Federal Budget

Government Shutdown Includes Brains, Apparently

Featured image Wolf Blitzer is one of the less annoying newsreaders on CNN (I know, that’s like being distinguished as the tallest building in Wichita*), but he proves himself a Connoisseur of the Obvious with his acknowledgement that shutting down the Obamacare websites for the weekend is “an embarrassment” for the administration: “An embarrassment for the administration,” Blitzer stated. “Hopefully, they’ll get all those glitches out of the way by Monday, if »

How the Dems Spin Their Own Shutdown Blunders For Money

Featured image On the fourth day of the partial government shutdown, things are getting tense in Washington. The Democrats were confident a shutdown would strengthen their political position, and it probably will; but they have overplayed their hand to the point where millions of Americans can see that the administration is deliberately trying to inconvenience the public in hopes of achieving political gain. That realization is making the Dems testy. So today »

More Madison on the Budget Fight

Featured image A couple days ago I brought to our attention James Madison’s thoughts on representative deliberation from Federalist #37, and why he wouldn’t be surprised at all about the current standoff in Congress. There’s another reflection of Madison that we should take on board as we watch the scene, but first a brief set up: Harold Pease argues that because all tax bills must originate in the House, per Article I, »

Another Grand Bargain? Let’s Hope Not

Featured image As Paul noted last night, the word in Washington is that John Boehner now hopes to escape from the current fiscal stalemate via a “grand bargain” that will include raising the debt ceiling in conjunction with some sort of entitlement and tax reform. I have written many times that I oppose fiscal grand bargains, especially when they are crafted in secrecy, in the middle of the night and in an »

Man the Barry-cades!

Featured image John has already noted here the extreme efforts the Obama Administration is taking to inconvenience the public by closing even the privately-operated Claude Moore Farm in suburban Virginia.  What about Mount Vernon?  Mount Vernon has long been privately owned and operated, and moreover, was always the one local attraction open to tourists on federal holidays.  But because Mount Vernon abuts the George Washington Memorial Parkway, the Obama Administration is trying »

The WWII Memorial: More Guards Than At Benghazi

Featured image That’s right: the Obama administration dispatched more security guards to prevent World War II veterans from visiting the wide-open WWII memorial on the Mall than it stationed in Benghazi, notwithstanding the American Ambassador’s pleas for better security. Paul Bedard has the story: The National Park Service is sending so many officials out to shut down federal parks that it might have to suspend furloughs if the government closure continues. Two »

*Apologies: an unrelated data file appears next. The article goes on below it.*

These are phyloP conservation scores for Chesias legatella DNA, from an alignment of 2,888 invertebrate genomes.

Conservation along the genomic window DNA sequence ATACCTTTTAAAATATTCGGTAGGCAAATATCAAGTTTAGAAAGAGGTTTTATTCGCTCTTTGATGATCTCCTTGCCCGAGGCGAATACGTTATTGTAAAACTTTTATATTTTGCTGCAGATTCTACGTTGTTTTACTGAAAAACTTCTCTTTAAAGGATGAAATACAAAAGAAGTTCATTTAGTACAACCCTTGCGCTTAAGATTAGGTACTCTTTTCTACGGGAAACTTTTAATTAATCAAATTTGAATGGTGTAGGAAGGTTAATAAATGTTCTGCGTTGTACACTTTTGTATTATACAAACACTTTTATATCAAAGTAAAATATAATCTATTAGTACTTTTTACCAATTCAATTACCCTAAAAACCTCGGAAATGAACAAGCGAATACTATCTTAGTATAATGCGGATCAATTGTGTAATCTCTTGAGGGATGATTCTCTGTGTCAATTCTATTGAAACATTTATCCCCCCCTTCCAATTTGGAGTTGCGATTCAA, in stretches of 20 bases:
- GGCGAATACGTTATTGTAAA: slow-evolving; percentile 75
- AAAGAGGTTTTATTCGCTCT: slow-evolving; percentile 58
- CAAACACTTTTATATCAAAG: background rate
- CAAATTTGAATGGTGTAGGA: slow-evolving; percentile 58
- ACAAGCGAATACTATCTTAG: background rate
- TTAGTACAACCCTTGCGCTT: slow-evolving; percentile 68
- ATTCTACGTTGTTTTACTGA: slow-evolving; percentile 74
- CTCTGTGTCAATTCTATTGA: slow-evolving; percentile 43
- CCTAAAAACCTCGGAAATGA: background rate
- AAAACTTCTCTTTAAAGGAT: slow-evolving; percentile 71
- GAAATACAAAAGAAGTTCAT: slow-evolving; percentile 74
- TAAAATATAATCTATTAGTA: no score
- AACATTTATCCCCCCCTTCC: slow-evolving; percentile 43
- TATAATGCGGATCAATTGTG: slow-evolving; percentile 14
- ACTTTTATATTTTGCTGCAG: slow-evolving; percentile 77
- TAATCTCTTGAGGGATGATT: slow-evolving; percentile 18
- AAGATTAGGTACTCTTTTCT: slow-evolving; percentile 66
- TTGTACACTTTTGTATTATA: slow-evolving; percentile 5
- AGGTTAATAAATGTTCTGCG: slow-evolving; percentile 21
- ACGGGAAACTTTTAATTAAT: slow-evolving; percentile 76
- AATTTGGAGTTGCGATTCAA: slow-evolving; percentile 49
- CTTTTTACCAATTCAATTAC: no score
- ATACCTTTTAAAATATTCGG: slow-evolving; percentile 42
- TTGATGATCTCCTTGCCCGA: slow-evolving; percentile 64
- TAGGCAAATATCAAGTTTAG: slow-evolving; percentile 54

Obama to Veterans: Get Out Of My Park!

Featured image President Obama’s barricading of the World War II memorial on the Mall, to keep out veterans who had long planned visits to the memorial, was one of the dumbest PR moves of all time. This was seen on Lucianne earlier today: The image was accompanied by this comment: WW II VETS: Normandy was also closed when we got there!!! The conventional wisdom is that Republicans are better at policy, and »

Harry Reid, the Gift That Keeps On Giving

Featured image I have often wondered about Harry Reid and Nancy Pelosi: is it possible that the other Democrats in Congress are even dumber? This seems inconceivable, yet they elect Reid and Pelosi to be their leaders. Today Reid helped out the Republicans again. What precipitated Reid’s breakdown was that the House Republicans have taken my advice (and that of many others, of course) and are now enacting a series of bills »

Democrats Pay Union Members to Protest World War II Vets

Featured image It appears that the Obama administration is violating the First Rule of Holes. Yesterday the administration looked awful when it “closed” and barricaded the World War II memorial on the Mall. The memorial is, by its nature, open. There is nothing to close. And the administration knows that every day, tour groups consisting of WWII vets, now mostly in their late 80s or early 90s, come to Washington to visit »